Well, I’d forgotten about it until a few days ago when Louise appeared on two separate blogs crowing about how there were no data sets showing 15 years of cooling etc etc. So, to find out what she would actually say I presented her with the appropriate graphs.

    I think it is relevant and pertinent – for all of us – to answer the same question. Indeed, I think the SkS escalator is one very good interpretation (even if it is expressed in confrontational and partisan language) and it also happens to be close to my own..

    I’m sorry you find the neutral offerings of two graphs as a ‘bore’, but having said that I’d rather not have the accusations of dishonesty, especially when they are founded on nothing but unwarranted supposition.

    FWIW, I’m on record as predicting next year as the ‘hottest ever’ – also without any intended implied meaning. It is simply what I expect.

  14. Susan Anderson:

    Anteros, humble apologies … my bad.

  15. Ray Ladbury:

    A couple of things. First, starting with an El Nino and ending just as we are leaving a La Nina is certainly cherrypicking. Second, if you use HADCRUT4, even then the trend is positive. Third, RSS (and UAH) for that matter tend to be overly influenced by ENSO, so any effect of ENSO is going to be greatly exaggerated.

    Fourth… yawn!

  16. Hank Roberts:

    Anteros, you should review your part in the thread “bickmore-on-the-wsj-response” where you pointed to charts and made claims that people found were mistaken.

    You are pointing to and interpreting part of what’s available and doing that incorrectly.

    Do you remember how many years of that data set are needed to claim whether or not a detectable trend exists?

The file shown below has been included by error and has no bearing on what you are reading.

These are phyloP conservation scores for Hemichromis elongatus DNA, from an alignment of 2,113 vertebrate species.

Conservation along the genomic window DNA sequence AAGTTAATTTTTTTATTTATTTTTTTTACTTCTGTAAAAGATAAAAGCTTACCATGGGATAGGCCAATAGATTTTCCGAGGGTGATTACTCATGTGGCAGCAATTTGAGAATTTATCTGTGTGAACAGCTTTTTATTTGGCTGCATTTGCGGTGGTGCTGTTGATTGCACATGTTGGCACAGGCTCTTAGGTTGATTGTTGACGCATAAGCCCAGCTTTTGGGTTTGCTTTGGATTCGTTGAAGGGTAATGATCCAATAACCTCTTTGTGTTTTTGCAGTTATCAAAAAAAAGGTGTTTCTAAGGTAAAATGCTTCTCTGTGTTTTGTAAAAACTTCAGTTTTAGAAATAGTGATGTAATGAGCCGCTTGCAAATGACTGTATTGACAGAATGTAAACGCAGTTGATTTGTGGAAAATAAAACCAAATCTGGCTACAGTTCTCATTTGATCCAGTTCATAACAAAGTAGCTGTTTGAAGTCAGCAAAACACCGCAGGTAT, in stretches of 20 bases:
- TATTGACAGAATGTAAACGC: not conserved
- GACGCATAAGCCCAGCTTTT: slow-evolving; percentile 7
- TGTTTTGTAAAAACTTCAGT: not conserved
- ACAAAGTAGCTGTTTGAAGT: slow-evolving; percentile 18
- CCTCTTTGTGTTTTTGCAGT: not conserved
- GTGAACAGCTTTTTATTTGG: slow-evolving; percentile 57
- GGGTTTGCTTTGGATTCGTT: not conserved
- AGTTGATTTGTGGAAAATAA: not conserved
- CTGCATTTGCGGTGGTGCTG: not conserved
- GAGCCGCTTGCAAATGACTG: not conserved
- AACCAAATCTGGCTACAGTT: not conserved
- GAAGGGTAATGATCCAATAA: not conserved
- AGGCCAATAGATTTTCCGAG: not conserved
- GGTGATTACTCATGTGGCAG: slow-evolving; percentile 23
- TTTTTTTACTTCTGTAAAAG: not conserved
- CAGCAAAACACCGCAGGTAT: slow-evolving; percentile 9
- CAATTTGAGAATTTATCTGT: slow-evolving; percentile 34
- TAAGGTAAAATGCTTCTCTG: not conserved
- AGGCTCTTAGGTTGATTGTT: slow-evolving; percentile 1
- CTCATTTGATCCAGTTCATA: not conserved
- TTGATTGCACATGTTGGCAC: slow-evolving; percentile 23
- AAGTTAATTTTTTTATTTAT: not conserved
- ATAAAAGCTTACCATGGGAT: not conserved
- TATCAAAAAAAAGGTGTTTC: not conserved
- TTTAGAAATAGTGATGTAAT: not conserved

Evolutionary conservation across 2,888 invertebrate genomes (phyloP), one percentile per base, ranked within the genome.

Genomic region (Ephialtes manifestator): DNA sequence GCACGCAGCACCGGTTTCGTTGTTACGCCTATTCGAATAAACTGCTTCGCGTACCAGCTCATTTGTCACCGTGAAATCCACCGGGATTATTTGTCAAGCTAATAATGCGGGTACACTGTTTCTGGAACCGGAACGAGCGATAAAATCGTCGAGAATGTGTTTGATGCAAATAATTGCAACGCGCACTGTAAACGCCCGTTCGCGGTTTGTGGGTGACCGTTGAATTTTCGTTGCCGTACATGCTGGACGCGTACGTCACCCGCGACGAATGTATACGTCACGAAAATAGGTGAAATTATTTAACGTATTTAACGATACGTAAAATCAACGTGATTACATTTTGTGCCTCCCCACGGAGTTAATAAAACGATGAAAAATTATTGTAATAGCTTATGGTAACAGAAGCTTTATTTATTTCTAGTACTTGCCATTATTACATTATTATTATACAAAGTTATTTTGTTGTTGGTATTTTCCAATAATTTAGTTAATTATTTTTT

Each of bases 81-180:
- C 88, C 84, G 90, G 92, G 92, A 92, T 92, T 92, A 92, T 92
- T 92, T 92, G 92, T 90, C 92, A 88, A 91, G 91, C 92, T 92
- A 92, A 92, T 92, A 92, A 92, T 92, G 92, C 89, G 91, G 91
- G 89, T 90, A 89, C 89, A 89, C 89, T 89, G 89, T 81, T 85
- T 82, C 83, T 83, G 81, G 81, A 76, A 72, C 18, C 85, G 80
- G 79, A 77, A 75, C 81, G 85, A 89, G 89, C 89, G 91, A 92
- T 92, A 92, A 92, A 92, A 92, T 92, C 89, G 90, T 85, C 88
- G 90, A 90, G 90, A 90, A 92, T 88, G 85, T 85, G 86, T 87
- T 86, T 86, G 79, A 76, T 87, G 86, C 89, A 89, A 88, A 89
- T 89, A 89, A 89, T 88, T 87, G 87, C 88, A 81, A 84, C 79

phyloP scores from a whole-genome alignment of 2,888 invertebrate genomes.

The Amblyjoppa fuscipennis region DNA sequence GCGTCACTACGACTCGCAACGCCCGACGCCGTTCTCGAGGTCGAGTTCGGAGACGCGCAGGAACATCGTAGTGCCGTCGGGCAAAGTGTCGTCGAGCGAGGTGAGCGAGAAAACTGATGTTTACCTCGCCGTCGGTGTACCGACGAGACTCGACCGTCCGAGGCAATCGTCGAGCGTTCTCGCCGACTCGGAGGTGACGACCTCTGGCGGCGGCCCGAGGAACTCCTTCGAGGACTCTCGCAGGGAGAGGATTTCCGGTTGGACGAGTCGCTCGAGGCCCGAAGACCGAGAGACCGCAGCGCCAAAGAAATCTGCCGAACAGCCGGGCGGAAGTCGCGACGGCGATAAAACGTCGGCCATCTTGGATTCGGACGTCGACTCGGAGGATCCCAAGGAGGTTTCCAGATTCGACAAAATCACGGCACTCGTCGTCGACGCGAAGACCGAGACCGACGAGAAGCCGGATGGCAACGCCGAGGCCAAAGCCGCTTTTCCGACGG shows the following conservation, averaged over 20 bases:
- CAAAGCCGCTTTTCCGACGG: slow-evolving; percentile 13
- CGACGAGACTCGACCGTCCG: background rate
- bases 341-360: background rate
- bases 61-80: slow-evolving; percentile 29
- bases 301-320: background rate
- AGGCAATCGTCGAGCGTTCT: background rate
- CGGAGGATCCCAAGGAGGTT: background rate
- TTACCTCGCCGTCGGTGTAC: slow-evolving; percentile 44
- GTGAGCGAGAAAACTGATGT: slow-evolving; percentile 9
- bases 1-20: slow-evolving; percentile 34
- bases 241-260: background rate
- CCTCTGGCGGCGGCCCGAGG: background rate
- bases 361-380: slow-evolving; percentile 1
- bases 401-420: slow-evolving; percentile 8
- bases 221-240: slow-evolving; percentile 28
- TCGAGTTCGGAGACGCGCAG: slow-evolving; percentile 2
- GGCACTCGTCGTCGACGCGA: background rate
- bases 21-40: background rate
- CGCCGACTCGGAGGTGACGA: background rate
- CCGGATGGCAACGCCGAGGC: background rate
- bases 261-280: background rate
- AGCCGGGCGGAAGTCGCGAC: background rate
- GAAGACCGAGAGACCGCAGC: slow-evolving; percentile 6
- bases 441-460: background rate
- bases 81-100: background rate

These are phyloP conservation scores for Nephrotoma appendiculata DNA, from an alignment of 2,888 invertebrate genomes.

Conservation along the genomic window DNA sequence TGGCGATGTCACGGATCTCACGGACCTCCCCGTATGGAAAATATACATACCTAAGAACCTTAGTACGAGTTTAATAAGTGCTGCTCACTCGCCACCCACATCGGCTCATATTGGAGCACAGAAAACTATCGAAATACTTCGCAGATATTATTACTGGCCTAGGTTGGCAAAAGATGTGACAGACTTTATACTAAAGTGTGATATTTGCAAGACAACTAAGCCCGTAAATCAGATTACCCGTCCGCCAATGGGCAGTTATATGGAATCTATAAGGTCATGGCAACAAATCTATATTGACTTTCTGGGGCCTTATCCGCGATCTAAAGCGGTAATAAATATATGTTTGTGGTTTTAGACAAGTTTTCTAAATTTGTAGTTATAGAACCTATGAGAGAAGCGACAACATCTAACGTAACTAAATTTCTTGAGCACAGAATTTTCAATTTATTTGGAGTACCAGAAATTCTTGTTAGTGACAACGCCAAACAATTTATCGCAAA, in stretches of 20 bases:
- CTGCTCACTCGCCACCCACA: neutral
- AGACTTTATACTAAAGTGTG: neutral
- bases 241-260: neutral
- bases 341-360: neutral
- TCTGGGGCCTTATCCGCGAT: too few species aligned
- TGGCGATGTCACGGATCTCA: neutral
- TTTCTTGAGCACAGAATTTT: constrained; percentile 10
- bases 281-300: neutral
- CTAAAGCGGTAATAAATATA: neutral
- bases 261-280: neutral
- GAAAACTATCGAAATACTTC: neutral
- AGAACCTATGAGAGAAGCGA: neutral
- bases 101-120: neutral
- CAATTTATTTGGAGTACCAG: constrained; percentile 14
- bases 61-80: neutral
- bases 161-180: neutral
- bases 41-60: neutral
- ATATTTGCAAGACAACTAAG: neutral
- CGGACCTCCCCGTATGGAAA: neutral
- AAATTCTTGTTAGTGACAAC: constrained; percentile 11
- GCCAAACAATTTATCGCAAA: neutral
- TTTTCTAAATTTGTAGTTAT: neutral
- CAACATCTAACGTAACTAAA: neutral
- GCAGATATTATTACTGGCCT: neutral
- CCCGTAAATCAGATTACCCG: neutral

Do you remember how if you pick sufficiently long time spans to do the statistical calculation, it’s possible to say there’s a trend?

    Do you remember that if you pick stretches too short to be valid, you can get the “escalator” result Susan points out, and mistakenly claim cooling?

  17. Steve Fish:

    Re- Comment by Anteros — 6 Jun 2012 @ 8:50 AM:

    Your response to Susan is disingenuous. Why were you responding to someone here who had posted elsewhere? With no context!


  18. Jason:

    It’s good to see other websites posting good information about the environment and how we can work to change our negative environmental impact as a modern society. I recently posted a story to my blog (thenewsmovement.com) that concludes Earth is headed for an Apocalypse of sorts if we don’t get our act together!

    Come on people, let’s get with it and do something!

  19. grypo:

    The Pacific Institute is pleased to welcome Dr. Peter Gleick back to his position as president of the Institute. An independent review conducted by outside counsel on behalf of the Institute has supported what Dr. Gleick has stated publicly regarding his interaction with the Heartland Institute. This independent investigation has further confirmed and the Pacific Institute is satisfied that none of its staff knew of or was involved in any way.


  20. David B. Benson:

    Arctic Ice Melt Is Setting Stage for Severe Winters
    Better prepare.

  21. Dan H.:

    Furthering the theory, it has been postulated that the Arctic warms until it is completley ice free, allowing much greater evaporation of the polar waters, leading to a succession of severe winters, triggering another ice age. The extent of glaciations reduces evaporation, gradually leading to a reduction in winter snowfall, and a retreat of the glaciers.

  22. J Bowers:

    Anteros — “Two lovely graphs of a 15 year cooling trend just for the price of your thoughts – surely a veritable climate-bargain! :)”

    Paging Anteros, see what happens when you change the dates to 1996 to 2011: Two lovely graphs of a 15 year warming trend.

  23. Sphaerica (Bob):

    71, Dan H,

    I’m afraid you’ve completely misunderstood (or failed to read) the link.

    The theory has to do with the redistribution of heat (or cold) from north to south, a result of climate change, not a cause of it.

    Your own theory about evaporation (a supporting link would be nice, or is that an “it has been postulated by me” instance?) similarly would not warm or cool the climate, but instead simply result in vertical energy transport.